|Pope Admits Church Lacked Vigilance
September 16, 2010
Pope Benedict XVI has criticised his church for being "insufficiently vigilant" over child sex abuse allegations, in what amounts to be his strongest criticism of the raging scandal so far.
The pontiff told reporters that he was shocked by what he called "a perversion" of the priesthood as he flew to the United Kingdom for a historic visit on Thursday.
"It is also a great sadness that the authority of the church was not sufficiently vigilant and not sufficiently quick and decisive in taking the necessary measures," he said.
His visit, the first ever official state trip by a pontiff, has been marred by anger over revelations of decades of child abuse within the Catholic church.
The comments of a close aide to the Pope, who likened landing in Britain to arriving in a "third-world country," have also threatened to overshadow the trip.
Victims of abuse have dismissed the pontiff's comments, describing them as "hurtful, not helpful".
"It's disingenuous to say church officials have been slow and insufficiently vigilant in dealing with clergy sex crimes and cover ups," Joell Casteix of the US-based Survivors Network of those Abused by Priests (Snap) said.
"On the contrary, they've been prompt and vigilant, but in concealing, not preventing, these horrors."
Benedict, who touched down in Edinburgh, Scotland on Thursday morning, has been met by Queen Elizabeth II and will host an open-air mass later in the day.
But the highlight of the four-day trip will be a beatification mass in Birmingham for 19th century English cardinal John Henry Newman.
It will also feature symbolic prayers with the Archbishop of Canterbury, Rowan Williams, the head of the world's Anglicans.
But the visit has come under fire from campaigners complaining that $18m of British taxpayers' money is being used to fund the state visit while the church is still under fire over its handling of clerical abuse cases across the world.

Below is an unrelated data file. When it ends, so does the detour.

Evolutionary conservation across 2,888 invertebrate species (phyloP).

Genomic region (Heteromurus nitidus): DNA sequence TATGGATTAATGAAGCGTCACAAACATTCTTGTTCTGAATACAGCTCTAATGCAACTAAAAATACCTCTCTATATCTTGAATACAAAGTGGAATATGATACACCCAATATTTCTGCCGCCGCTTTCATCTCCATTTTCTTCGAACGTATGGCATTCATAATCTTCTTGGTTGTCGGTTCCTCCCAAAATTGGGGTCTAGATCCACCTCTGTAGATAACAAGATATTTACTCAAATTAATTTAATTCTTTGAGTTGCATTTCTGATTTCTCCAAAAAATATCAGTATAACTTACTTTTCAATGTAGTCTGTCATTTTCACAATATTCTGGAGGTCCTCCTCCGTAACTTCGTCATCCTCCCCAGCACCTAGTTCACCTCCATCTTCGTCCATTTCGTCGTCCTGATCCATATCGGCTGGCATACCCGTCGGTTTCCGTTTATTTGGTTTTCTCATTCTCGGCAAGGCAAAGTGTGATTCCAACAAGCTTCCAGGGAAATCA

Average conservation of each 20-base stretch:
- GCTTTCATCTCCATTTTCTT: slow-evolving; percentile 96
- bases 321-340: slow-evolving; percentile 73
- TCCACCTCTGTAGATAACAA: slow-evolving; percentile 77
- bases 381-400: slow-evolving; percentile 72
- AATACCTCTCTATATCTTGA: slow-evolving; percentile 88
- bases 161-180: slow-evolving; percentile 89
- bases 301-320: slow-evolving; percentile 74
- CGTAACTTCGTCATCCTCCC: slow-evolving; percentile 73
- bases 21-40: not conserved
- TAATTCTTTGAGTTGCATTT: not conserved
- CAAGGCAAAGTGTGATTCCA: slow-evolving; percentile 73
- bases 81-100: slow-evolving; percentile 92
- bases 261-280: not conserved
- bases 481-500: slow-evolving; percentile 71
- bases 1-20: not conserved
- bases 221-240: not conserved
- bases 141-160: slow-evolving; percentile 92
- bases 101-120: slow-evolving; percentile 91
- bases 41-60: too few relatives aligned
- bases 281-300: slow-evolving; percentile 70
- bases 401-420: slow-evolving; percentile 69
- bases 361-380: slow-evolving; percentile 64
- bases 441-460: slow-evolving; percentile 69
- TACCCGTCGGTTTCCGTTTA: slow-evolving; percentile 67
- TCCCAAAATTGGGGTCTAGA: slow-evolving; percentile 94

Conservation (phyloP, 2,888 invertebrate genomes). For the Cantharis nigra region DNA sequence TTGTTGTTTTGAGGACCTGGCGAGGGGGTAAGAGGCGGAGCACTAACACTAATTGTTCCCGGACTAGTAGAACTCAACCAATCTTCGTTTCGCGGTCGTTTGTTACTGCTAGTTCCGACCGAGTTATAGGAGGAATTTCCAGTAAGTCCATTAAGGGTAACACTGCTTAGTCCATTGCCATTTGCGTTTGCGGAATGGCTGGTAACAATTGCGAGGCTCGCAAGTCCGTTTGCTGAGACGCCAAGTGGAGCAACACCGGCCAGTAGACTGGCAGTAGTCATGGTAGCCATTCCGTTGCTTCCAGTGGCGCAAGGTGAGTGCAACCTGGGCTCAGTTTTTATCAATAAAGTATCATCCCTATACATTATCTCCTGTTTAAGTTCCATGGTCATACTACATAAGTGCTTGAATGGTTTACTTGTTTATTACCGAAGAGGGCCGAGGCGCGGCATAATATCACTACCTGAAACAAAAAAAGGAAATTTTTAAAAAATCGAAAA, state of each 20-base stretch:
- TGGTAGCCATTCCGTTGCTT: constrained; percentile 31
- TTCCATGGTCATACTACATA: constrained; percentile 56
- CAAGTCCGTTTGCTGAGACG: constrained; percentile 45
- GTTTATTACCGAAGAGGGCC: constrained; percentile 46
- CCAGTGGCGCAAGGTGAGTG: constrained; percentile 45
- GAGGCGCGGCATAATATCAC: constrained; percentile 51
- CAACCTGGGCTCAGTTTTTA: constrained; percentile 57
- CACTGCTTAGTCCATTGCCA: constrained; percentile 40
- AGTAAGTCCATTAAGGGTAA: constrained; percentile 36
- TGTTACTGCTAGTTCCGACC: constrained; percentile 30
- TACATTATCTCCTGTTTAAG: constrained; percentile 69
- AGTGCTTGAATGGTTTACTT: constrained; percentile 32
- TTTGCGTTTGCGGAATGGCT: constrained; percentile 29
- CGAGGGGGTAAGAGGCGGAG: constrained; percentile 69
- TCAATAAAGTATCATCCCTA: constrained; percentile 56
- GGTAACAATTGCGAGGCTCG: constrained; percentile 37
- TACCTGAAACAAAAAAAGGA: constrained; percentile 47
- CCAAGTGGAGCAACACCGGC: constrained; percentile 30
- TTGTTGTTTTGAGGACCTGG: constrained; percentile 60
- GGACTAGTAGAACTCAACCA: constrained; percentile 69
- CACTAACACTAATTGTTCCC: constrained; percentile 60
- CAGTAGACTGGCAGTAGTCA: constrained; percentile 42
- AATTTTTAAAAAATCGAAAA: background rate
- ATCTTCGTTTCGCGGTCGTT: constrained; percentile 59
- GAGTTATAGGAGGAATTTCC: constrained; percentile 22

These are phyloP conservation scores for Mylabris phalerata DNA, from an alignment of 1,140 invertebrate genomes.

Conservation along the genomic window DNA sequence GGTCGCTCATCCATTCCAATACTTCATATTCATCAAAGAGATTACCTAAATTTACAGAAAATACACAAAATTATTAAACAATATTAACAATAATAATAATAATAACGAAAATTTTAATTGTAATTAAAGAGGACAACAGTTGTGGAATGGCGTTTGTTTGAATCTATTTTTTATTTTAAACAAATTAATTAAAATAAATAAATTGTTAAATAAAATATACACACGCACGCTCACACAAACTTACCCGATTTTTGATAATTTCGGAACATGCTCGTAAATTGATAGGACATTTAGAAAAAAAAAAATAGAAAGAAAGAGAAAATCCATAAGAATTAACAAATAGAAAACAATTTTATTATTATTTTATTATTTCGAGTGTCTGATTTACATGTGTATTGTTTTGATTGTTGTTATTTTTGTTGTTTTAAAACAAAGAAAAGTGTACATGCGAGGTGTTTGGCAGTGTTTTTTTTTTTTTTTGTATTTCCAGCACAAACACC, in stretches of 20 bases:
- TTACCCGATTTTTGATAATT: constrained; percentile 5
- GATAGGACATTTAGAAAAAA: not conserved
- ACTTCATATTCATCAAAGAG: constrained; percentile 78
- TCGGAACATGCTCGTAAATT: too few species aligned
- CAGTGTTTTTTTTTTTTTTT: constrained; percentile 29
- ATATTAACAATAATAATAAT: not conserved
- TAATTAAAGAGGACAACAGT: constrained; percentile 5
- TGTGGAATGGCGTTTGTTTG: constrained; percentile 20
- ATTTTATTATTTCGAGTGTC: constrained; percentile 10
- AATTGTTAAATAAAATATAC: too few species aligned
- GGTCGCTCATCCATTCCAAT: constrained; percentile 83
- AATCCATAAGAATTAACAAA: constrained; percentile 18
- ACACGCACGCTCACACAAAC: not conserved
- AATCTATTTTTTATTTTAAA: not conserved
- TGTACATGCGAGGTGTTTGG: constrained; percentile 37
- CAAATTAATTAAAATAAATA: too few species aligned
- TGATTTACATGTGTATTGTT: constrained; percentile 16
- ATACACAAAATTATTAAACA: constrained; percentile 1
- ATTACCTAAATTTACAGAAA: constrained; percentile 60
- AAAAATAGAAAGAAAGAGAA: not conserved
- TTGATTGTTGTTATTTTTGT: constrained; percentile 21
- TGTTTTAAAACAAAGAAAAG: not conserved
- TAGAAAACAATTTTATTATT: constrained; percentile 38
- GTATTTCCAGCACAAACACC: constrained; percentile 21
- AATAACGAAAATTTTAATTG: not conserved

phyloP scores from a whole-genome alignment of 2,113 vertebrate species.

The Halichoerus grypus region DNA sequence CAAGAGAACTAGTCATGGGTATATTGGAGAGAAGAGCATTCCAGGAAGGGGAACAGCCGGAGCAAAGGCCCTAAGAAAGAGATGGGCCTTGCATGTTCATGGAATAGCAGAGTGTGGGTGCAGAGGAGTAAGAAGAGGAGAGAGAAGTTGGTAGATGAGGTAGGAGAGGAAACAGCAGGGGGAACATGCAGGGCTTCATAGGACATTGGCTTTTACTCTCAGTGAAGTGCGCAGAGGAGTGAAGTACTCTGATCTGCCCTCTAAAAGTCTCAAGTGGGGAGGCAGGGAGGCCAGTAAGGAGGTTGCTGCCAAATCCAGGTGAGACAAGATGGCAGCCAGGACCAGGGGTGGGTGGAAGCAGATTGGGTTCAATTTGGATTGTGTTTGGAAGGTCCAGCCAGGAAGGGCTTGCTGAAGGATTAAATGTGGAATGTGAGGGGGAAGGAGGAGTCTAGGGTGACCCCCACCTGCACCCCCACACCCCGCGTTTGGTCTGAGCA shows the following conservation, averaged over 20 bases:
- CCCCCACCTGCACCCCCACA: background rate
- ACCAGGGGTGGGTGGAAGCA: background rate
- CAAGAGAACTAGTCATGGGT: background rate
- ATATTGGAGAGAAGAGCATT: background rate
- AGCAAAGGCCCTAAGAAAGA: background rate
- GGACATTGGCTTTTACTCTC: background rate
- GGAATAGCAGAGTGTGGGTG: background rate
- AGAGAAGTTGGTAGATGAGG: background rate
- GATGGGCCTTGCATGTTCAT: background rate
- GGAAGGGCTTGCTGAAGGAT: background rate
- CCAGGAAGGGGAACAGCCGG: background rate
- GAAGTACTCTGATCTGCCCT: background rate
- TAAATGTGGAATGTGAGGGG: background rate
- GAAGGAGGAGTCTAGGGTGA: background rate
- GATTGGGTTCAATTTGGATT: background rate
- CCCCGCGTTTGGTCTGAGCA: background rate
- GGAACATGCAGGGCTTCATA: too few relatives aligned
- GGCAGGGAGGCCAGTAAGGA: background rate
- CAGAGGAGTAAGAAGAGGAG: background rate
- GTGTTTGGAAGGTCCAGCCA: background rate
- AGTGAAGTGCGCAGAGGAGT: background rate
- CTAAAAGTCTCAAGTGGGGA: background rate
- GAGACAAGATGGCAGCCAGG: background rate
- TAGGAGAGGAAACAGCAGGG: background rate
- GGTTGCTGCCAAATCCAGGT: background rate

Margaret Kennedy of Ministry and Clergy Sexual Abuse Survivors said that victims would demonstrate as the pope travelled around the country.
"We have been refused three times access to the pope," she said.
"In other words, this visit means that the only way survivors can meet the pope is by protesting in the street."
Peter Saunders, the chief executive of the National Association for People Abused in Childhood, urged Benedict to do more to help the victims of clerical abuse and said that he hoped the issue would be addressed in the coming days.
"I would tell him that I was sick and tired of telling my story of abuse, because everytime I tell it I relive some of it, but the reason I have to keep telling it is that we're not doing enough to support survivors of abuse and not doing enough to protect victims," said Saunders, who remains a Catholic despite being abused as a boy.
"And I would tell the Pope what it was actually like to be abused and how it left me feeling."
Other opponents of the visit, including human rights campaigners and secularists, are angry at the Vatican's stance on homosexuality, abortion and contraception, among other issues. They have organised a "Protest the Pope" march for Saturday.
The Catholic Church acknowledged that there was some "hostility" brushed off the planned protests.
"I think everywhere there are critics to the Catholic Church, to the proposals of church, but this is rather normal, and we are not surprised by this," Federico Lombardi, the Vatican spokesman, told Al Jazeera.
"I don't think that it's very wide or diffused hostility."
The Vatican has also sought to play down comments by Cardinal Walter Kasper, who recently retired from the Vatican's office in charge of relations with other Christian denominations, comparing the UK with a developing nation.
"Britain today is a secularised, pluralistic country. If you arrive at Heathrow airport, you sometimes think you had arrived in a third-world country," he reportedly told Germany's Focus magazine this week.
Lombardi said Kasper's comments were not intended as a slight, but simply reflected the cultural diversity instantly evident upon landing in the capital.
He intended to refer to "a cosmopolitan reality, a melting pot of ordinary humanity and all of its diversity and its problems," Lombardi said.
Kasper had been due to take part in the visit but pulled out last minute citing illness.
Benedict's visit to the UK is the first by a pontiff since Pope John Paul II made a non-state pastoral visit in 1982. Benedict's visit has failed to excite the public imagination like that of his predecessor.
An Ipsos Mori poll conducted for the Catholic magazine The Tablet and published last week revealed widespread indifference among Britons, with 63 per cent neither in favour nor against the visit.
Disappointingly for organisers, this has been reflected in ticket sales for the planned masses. Only 55,000 people are expected at the main event in Birmingham which is able to host 80,000 worshippers.
The first event at Bellahouston Park on Thursday, which will include performances by an 800-strong choir and Britain's Got Talent star Susan Boyle, might be one-third empty.
Pilgrims have been asked to pay up to $39 to attend the masses as a contribution towards the cost of the visit.
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